Sea Anchor or Drogue - Make your own

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Sea Anchors are used by vessels in heavy seas and strong winds to keep the bow positioned into the oncoming breaking seas. They can also be used to maintain position.

Kayakers are well advised to avoid heavy wind conditions where large waves and strong winds make running before the wind (going downwind) dangerous. In heavy steep breaking seas, trying to stay upright while running before the sea might be very difficult. Turning around will be difficult and dangerous. The most stable position is to face into the wind and the waves. But that can be very tiring. In such conditions a sea anchor may be of use.

A sea anchor is essentially a piece of cloth with lines attached that lead to the bow of the boat. As the boat is blown backwards by the wind and pushed backward by the sea and shoved back by the breaking waves, the sea anchor keeps the bow pointed into the wind and waves by creating resistence as it is pulled through the water.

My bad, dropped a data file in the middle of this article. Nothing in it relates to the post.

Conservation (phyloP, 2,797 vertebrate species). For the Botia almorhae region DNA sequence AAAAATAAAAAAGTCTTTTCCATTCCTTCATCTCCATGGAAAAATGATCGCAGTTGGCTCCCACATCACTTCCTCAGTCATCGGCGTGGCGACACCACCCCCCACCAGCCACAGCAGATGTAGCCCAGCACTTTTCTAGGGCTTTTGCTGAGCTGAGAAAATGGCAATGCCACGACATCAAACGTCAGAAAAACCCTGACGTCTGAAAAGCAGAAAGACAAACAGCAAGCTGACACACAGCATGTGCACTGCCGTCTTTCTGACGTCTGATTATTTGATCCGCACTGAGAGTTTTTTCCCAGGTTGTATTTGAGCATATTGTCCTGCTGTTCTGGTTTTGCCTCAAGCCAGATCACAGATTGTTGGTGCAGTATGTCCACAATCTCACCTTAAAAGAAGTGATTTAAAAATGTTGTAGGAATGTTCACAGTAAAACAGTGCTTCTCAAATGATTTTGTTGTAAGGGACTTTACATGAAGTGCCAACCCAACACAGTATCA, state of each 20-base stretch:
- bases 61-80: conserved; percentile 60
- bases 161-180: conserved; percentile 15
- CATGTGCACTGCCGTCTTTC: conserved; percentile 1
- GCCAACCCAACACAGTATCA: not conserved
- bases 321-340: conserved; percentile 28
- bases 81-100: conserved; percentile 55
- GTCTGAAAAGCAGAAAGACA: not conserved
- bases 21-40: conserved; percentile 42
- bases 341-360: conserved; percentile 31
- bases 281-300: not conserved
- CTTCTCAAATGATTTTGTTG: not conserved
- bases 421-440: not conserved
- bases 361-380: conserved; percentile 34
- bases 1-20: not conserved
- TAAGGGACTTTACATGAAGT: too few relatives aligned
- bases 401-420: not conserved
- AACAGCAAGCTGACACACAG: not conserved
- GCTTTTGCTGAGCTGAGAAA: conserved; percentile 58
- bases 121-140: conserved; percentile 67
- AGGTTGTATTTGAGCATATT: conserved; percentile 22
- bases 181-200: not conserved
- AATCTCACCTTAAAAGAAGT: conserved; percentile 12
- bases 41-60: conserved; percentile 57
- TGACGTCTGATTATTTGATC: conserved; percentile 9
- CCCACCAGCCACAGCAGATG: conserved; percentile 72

Most traditional sea anchors are designed for larger boats. They consist of a tube of cloth with a large opening in the front where the water comes in and a smaller opening in the back where the water flows out. A solid ring keeps the sea anchor mouth open and a yoke of line attaches the sea anchor to a lead to the bow of the boat. The resistance is created by the water flowing into the mouth and squeezing out the smaller hole in the back as the boat pulls the sea anchor through the water against the push of wind and wave. A float keeps the sea anchor from going too deep and a release line lets the sea anchor be retrieved.